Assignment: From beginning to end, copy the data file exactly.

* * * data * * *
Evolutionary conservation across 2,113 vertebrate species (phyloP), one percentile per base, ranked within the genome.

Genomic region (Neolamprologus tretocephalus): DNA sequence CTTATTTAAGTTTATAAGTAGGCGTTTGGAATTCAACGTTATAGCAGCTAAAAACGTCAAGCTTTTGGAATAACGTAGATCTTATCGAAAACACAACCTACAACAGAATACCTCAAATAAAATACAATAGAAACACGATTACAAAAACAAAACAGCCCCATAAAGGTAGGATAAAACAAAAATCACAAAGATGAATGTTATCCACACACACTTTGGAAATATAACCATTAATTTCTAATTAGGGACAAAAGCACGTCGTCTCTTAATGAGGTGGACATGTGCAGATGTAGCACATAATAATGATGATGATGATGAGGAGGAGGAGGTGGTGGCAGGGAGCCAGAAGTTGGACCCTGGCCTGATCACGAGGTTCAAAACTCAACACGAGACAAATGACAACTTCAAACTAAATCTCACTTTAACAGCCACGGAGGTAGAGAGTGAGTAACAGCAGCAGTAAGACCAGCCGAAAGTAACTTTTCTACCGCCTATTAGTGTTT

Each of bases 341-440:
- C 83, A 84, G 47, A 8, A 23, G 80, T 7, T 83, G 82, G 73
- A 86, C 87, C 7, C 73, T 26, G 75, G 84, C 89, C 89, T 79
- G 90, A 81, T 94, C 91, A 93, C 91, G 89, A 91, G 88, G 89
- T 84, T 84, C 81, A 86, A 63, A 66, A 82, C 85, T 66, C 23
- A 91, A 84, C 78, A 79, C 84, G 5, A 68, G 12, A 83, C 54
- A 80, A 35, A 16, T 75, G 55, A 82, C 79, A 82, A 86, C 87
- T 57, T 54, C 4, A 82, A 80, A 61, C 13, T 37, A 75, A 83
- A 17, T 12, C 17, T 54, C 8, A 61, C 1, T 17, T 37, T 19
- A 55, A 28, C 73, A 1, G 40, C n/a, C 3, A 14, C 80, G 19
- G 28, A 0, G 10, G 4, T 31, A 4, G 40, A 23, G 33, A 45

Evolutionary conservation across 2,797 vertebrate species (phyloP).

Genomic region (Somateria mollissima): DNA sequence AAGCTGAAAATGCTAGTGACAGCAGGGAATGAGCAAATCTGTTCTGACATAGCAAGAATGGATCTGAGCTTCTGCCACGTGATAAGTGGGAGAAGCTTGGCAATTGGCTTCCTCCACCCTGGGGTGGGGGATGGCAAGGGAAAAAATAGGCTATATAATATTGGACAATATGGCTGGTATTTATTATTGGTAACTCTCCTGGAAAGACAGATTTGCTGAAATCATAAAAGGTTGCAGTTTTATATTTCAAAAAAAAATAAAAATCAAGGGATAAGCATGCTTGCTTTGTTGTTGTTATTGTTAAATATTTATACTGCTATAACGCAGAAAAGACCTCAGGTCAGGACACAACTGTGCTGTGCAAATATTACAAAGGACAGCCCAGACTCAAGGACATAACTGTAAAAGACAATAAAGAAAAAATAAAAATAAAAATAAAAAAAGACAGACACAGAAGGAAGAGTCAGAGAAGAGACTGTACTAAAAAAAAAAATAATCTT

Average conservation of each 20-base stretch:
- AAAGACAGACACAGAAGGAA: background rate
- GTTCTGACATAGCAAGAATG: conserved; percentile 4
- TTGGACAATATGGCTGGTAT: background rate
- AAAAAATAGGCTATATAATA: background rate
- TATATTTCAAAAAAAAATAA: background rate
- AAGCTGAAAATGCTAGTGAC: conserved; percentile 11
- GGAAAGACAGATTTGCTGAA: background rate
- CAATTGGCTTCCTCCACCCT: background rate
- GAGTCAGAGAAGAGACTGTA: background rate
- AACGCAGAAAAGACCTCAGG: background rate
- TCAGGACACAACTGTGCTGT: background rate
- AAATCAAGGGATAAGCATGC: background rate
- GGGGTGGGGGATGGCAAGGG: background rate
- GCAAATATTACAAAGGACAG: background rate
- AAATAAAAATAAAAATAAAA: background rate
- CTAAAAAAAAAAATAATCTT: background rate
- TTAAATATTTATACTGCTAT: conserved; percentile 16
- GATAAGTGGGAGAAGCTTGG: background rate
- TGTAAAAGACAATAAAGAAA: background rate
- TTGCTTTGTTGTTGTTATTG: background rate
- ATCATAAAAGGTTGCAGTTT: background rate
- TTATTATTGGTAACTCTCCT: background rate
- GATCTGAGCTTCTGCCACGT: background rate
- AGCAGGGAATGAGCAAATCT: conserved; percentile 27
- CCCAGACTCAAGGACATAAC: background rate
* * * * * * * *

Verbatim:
Evolutionary conservation across 2,113 vertebrate species (phyloP), one percentile per base, ranked within the genome.

Genomic region (Neolamprologus tretocephalus): DNA sequence CTTATTTAAGTTTATAAGTAGGCGTTTGGAATTCAACGTTATAGCAGCTAAAAACGTCAAGCTTTTGGAATAACGTAGATCTTATCGAAAACACAACCTACAACAGAATACCTCAAATAAAATACAATAGAAACACGATTACAAAAACAAAACAGCCCCATAAAGGTAGGATAAAACAAAAATCACAAAGATGAATGTTATCCACACACACTTTGGAAATATAACCATTAATTTCTAATTAGGGACAAAAGCACGTCGTCTCTTAATGAGGTGGACATGTGCAGATGTAGCACATAATAATGATGATGATGATGAGGAGGAGGAGGTGGTGGCAGGGAGCCAGAAGTTGGACCCTGGCCTGATCACGAGGTTCAAAACTCAACACGAGACAAATGACAACTTCAAACTAAATCTCACTTTAACAGCCACGGAGGTAGAGAGTGAGTAACAGCAGCAGTAAGACCAGCCGAAAGTAACTTTTCTACCGCCTATTAGTGTTT

Each of bases 341-440:
- C 83, A 84, G 47, A 8, A 23, G 80, T 7, T 83, G 82, G 73
- A 86, C 87, C 7, C 73, T 26, G 75, G 84, C 89, C 89, T 79
- G 90, A 81, T 94, C 91, A 93, C 91, G 89, A 91, G 88, G 89
- T 84, T 84, C 81, A 86, A 63, A 66, A 82, C 85, T 66, C 23
- A 91, A 84, C 78, A 79, C 84, G 5, A 68, G 12, A 83, C 54
- A 80, A 35, A 16, T 75, G 55, A 82, C 79, A 82, A 86, C 87
- T 57, T 54, C 4, A 82, A 80, A 61, C 13, T 37, A 75, A 83
- A 17, T 12, C 17, T 54, C 8, A 61, C 1, T 17, T 37, T 19
- A 55, A 28, C 73, A 1, G 40, C n/a, C 3, A 14, C 80, G 19
- G 28, A 0, G 10, G 4, T 31, A 4, G 40, A 23, G 33, A 45

Evolutionary conservation across 2,797 vertebrate species (phyloP).

Genomic region (Somateria mollissima): DNA sequence AAGCTGAAAATGCTAGTGACAGCAGGGAATGAGCAAATCTGTTCTGACATAGCAAGAATGGATCTGAGCTTCTGCCACGTGATAAGTGGGAGAAGCTTGGCAATTGGCTTCCTCCACCCTGGGGTGGGGGATGGCAAGGGAAAAAATAGGCTATATAATATTGGACAATATGGCTGGTATTTATTATTGGTAACTCTCCTGGAAAGACAGATTTGCTGAAATCATAAAAGGTTGCAGTTTTATATTTCAAAAAAAAATAAAAATCAAGGGATAAGCATGCTTGCTTTGTTGTTGTTATTGTTAAATATTTATACTGCTATAACGCAGAAAAGACCTCAGGTCAGGACACAACTGTGCTGTGCAAATATTACAAAGGACAGCCCAGACTCAAGGACATAACTGTAAAAGACAATAAAGAAAAAATAAAAATAAAAATAAAAAAAGACAGACACAGAAGGAAGAGTCAGAGAAGAGACTGTACTAAAAAAAAAAATAATCTT

Average conservation of each 20-base stretch:
- AAAGACAGACACAGAAGGAA: background rate
- GTTCTGACATAGCAAGAATG: conserved; percentile 4
- TTGGACAATATGGCTGGTAT: background rate
- AAAAAATAGGCTATATAATA: background rate
- TATATTTCAAAAAAAAATAA: background rate
- AAGCTGAAAATGCTAGTGAC: conserved; percentile 11
- GGAAAGACAGATTTGCTGAA: background rate
- CAATTGGCTTCCTCCACCCT: background rate
- GAGTCAGAGAAGAGACTGTA: background rate
- AACGCAGAAAAGACCTCAGG: background rate
- TCAGGACACAACTGTGCTGT: background rate
- AAATCAAGGGATAAGCATGC: background rate
- GGGGTGGGGGATGGCAAGGG: background rate
- GCAAATATTACAAAGGACAG: background rate
- AAATAAAAATAAAAATAAAA: background rate
- CTAAAAAAAAAAATAATCTT: background rate
- TTAAATATTTATACTGCTAT: conserved; percentile 16
- GATAAGTGGGAGAAGCTTGG: background rate
- TGTAAAAGACAATAAAGAAA: background rate
- TTGCTTTGTTGTTGTTATTG: background rate
- ATCATAAAAGGTTGCAGTTT: background rate
- TTATTATTGGTAACTCTCCT: background rate
- GATCTGAGCTTCTGCCACGT: background rate
- AGCAGGGAATGAGCAAATCT: conserved; percentile 27
- CCCAGACTCAAGGACATAAC: background rate